From The Notebook Archives – a 30-year look back: ‘In Cod We Once Trusted’: Thirty Years This Christmas, Ray White & Pat Fougere Starred In ‘The Canso Crisis’
By Andrew Macdonald
This month of December marks the 30th anniversary of the closure of the one industry seafood plant in Canso.
This month in 1989, then National Sea issued a news release that 800 folk toiling in the fish plant would be laid off – Nat Sea’s PR person at the time, Murray Coolican announced the Canso fish plant was closing.
And, so began the 30-year start to the Canso Crisis.
In 1989 the Northern Cod Fishery began to collapse across the Atlantic, as thousands and thousands of fish plant workers lost their jobs.
This month, 30-years ago, fish processing giant National Sea Products lowered the boom on its fish plant in remote Canso.
Eight-hundred folk would soon be left jobless, as the depleting cod fishery played havoc in fishing villages right across the Atlantic.
The plant was the town’s economic mainstay – a one industry community in isolated eastern Nova Scotia.
A way of life, which proudly dated back to the Basque fishermen of the 1600s, and celebrated in music by giant folk legend Stan Rogers, was being wiped out by a single corporate press release, as the one horse town faced its darkest days over the impending closure.
And so was born the Canso Crisis in 1989.
Over the year the townspeople rallied for help – a war cry that generated tons of national headlines, including ink frequently in the Globe & Mail, lots of airtime on the CBC National and many a show dedicated to Canso on CBC radio program, Cross Country Checkup.
During the height of the crisis, 5,000 folk from across Atlantic Canada descended upon one rally – swelling the town’s 1,000 resident base.
They came by school bus. They came by the car load over a winding and rickety Route 16.
Unionists mainly from all walks of life, cramming into the town’s arena to offer moral support.
Then mayor Ray White, at the rally, offered a play on the town’s name: “We Can-So survive” – but the closure loomed large on the fate for the proud fishing village.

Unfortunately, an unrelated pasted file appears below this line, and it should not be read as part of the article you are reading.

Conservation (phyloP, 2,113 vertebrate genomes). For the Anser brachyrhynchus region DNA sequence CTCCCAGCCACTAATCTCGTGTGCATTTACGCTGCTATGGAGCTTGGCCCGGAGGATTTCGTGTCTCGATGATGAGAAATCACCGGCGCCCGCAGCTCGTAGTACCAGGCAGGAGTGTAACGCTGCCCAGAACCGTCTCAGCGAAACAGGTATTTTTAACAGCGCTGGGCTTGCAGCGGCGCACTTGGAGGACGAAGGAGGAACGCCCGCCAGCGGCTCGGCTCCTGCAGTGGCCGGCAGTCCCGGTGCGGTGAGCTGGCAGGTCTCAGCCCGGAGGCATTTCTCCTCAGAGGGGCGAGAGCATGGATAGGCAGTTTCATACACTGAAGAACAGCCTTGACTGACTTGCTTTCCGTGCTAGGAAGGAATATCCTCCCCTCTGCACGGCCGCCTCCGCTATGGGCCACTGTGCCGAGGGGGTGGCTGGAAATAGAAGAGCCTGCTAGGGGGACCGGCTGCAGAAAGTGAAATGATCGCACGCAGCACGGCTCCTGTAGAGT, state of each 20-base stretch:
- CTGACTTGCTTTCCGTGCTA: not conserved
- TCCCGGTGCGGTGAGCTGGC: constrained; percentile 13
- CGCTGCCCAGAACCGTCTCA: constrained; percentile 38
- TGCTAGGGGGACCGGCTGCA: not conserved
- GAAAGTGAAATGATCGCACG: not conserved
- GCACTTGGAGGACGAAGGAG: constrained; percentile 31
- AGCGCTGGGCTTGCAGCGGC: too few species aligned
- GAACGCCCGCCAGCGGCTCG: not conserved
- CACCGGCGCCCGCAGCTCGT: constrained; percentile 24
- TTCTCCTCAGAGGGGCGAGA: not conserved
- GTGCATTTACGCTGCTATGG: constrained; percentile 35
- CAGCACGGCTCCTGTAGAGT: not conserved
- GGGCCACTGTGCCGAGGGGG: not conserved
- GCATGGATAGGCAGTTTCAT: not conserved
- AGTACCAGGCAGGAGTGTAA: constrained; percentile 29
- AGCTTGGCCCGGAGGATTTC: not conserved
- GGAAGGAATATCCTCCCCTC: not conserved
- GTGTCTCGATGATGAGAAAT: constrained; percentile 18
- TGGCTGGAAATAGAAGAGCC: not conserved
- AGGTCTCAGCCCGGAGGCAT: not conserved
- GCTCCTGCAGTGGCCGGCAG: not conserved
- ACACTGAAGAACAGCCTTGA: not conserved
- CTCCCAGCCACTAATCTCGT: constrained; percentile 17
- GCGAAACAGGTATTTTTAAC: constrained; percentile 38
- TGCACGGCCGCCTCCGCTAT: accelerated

Looking back, the only real tangible benefits of the Canso Crisis measureable 30-years later is that the year-long crisis launched an industry of many a provincial political career for its Canso leaders.
Ray White, Jimmy Boudreau and more recently Lloyd Hines all went to the provincial legislature – at one time or other.
National politicians like Sheila Copps dropped into the seaside town during the crisis.
She declared that then PM Brian Mulroney “was destroying small town Canada” because of John Crosbie’s cod moratorium.
In 1989, Crosbie had a famous quip: “Don’t blame me, I didn’t fish the god damn cod to extinction”.
Then CAW leader Bob White attended the town, saying at one gathering “the folks of Canso should not have to move to Ontario to fight for jobs at McDonald’s with laid off auto workers”.
The unsung hero of the Canso Crisis would have to be a hardnosed, crusty, school drop out, Pat Fougere, the head of the town’s unionized trawlermen association.
Fougere proved a colourful, often quoted character during the year long battle.
Journalists of the day compared him to the celebrated “Fighting Fisherman” a reference to Yvonne Durrill, the Acadian New Brunswicker who valiantly rallied fishery workers in the 1970s to form unions in the Atlantic.
A gifted and colourful speaker, Fougere bellowed out often quoted media clips.
At one rally, the chain-smoking Fougere appeared with a pair of fish-styled oven mitts.
“This is all that is left of Canso’s quota”, he said to hoots of pained laughter.